The Movie Waffler New Release Review [VOD] - AROUND THE SUN | The Movie Waffler

New Release Review [VOD] - AROUND THE SUN

around the sun review
A film location scout and an estate agent bond while viewing a property of important literary significance.

Review by Benjamin Poole

Directed by: Oliver Krimpas

Starring: Gethin Anthony, Cara Theobold

around the sun poster

18th Century philosopher Bernard Le Bovier de Fontenelle’s seminal science book 'Conversations on the Plurality of Worlds' centres upon a series of conversations between a philosopher and a marquise, who, while taking a starlit stroll in the latter’s ornate garden, discuss the heliocentric model of the universe, the plausibility of extra-terrestrial life and the concept of the multiverse. It is a situation reflected in Around the Sun (sharply directed by Oliver Krimpas from Jonathan Kiefer’s erudite screenplay), wherein Maggie (Cara Theobold), a representative of the repossessed chateau where Fontenelle reputably wrote his opus, meets up with film location scout Bernard (Gethin Anthony). As Bernard sizes up the grounds for a future project, the quixotic Maggie expounds upon Fontenelle’s theory and an attraction grows between the two...

around the sun review

Ahhhhh, but does it and do they?! Taking the superposition of parallel universes as its conceit, Kiefer’s script explores how the same circumstances could play out in different ways, sometimes in significant contrast to the previous events, but more often in a subtle manner. It makes you think: if Fontenelle’s ideas are correct, then there are right now infinite mes reviewing Around the Sun, who, in accordance with the dynamics of the theory, will all harbour slightly different takes on the film...

[ READ MORE: New Release Review - Young Ahmed ]

How often do you get a gentle romantic comedy (in the Renaissance sense of the genre) wherein the two appealingly pleasant leads spend the running time filtering their flirtations through a breezy discussion of mind-blowing metaphysical concepts? Hardly ever. And what’s more is that this amiable two hander is set against the rather lovely backdrop of late-in-the-year Normandy, with its chateaux loci providing everything you could ever want from such a milieu: dusty basements hiding ancient brandy, crammed bookshelves dominating the walls, deep mahogany floorboards that were once trodden by Institut de France luminaries. Anthony and Theobold are very watchable, the latter a striking screen presence with her hair the same deep colour as the burnished autumn leaves the pair wander through. A genial film which strives for something different: five stars!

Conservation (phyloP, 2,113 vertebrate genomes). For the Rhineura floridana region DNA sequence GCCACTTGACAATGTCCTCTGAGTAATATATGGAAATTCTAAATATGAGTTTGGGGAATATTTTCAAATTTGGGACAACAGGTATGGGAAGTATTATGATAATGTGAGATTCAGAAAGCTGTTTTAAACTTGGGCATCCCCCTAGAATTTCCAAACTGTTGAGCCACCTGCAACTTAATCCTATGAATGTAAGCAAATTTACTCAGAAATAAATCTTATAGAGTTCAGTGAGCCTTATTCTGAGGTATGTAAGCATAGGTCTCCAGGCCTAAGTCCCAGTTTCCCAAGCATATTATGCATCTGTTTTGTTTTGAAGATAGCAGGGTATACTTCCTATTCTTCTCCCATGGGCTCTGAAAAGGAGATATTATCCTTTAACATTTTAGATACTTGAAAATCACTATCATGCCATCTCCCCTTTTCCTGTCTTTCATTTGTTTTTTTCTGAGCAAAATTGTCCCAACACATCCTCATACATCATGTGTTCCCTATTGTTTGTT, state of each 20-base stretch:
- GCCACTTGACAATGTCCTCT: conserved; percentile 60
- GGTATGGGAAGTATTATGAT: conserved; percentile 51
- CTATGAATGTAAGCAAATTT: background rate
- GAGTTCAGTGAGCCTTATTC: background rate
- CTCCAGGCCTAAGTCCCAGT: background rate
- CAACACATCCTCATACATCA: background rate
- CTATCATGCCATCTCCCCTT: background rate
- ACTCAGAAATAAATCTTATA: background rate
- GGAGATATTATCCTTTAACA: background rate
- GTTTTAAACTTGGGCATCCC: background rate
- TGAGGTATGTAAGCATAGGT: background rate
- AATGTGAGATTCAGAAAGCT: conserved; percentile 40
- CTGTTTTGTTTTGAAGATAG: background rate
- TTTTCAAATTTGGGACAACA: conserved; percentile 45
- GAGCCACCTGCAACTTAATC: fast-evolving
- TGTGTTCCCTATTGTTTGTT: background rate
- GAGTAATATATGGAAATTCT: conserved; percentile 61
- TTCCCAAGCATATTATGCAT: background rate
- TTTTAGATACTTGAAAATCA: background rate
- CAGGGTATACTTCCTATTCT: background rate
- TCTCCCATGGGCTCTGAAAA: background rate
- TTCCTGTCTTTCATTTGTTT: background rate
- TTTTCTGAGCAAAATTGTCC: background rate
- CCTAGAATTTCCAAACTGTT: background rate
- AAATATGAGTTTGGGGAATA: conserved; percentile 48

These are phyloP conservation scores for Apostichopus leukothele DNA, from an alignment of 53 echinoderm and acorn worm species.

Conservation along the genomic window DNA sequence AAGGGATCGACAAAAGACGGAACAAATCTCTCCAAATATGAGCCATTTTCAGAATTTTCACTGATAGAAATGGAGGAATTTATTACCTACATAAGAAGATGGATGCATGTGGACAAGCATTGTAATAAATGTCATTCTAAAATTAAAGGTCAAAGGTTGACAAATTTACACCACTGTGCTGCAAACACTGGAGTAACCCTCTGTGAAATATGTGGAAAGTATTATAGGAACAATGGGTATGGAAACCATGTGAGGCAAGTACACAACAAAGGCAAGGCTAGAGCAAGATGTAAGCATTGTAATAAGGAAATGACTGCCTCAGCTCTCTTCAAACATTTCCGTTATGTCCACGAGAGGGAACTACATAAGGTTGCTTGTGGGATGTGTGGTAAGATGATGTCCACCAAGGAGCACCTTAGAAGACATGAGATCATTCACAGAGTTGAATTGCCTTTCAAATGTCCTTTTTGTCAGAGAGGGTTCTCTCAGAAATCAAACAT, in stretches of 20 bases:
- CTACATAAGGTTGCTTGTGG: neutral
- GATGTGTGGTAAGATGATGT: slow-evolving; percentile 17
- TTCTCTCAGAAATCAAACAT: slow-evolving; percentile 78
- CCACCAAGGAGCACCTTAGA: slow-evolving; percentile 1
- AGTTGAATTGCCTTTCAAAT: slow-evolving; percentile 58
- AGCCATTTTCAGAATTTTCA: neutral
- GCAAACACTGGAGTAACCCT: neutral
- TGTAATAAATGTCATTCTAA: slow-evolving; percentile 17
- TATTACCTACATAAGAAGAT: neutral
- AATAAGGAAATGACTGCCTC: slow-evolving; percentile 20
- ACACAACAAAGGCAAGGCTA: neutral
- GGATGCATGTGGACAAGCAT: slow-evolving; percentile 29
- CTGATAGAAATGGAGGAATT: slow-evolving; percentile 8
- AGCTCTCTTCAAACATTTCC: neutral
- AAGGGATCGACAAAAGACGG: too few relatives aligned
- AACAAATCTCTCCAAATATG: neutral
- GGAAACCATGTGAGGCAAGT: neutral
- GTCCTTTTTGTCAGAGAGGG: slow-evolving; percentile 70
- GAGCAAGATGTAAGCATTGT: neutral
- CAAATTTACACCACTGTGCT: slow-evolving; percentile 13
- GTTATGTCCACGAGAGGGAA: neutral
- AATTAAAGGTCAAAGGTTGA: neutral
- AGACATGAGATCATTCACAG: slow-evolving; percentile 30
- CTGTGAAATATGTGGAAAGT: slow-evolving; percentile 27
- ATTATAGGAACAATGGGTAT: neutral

around the sun review

The problem with Around the Sun is that despite its pretence towards originality, the narrative dynamic relies on the age old bromide which states that a man and a woman who are in any sort of dramatic proximity within a plot must end up getting off with each other/fall in love. What a strange and limited way of seeing the world, and how ridiculous, too (I blame this sort of fairy-tale resolution for the snowflake incels, who were promised, through various teen comedies, that they would eventually end up with the girl and are furious with real life’s lack of accord). Yet, without this assumption, Around the Sun’s varied taxonomy is robbed of any will-they-won’t-they impetus, and simply becomes a film wherein we watch two people having a (slightly repetitive) conversation as they roam a stately home. We all want to get off with someone in a country pile - what makes this pair so special? That they know about physics? So what? One star!

around the sun review

The temporal truth for this final, 616 version of me is somewhere in between. The idea of a potentially romantic encounter playing out in multiple permutations rings true because it's what we do before a date (what if...) and, of course, after (if only I...), a situation which the film sweetly plays with. The two leads project an easy chemistry, although the episodic nature of the plot means that we do not get to know any rendition of the characters long enough to really invest in why they should end up together. However, this doesn’t negate that the two are nice enough company to spend just over an hour with. Occasionally, too, the film veers towards an interesting meta-deconstruction of its generic material (Maggie chastises that she is not ‘some fantasy girl’, which she so is, and there is a pointed break of the fourth wall which is unexpected and arresting). Yes, it's all a bit twee, but it doesn’t ever pretend not to be, and instead Around the Sun revels in its escapist warmth and amiability.

Around the Sun is on UK/ROI VOD from August 4th.

2020 movie reviews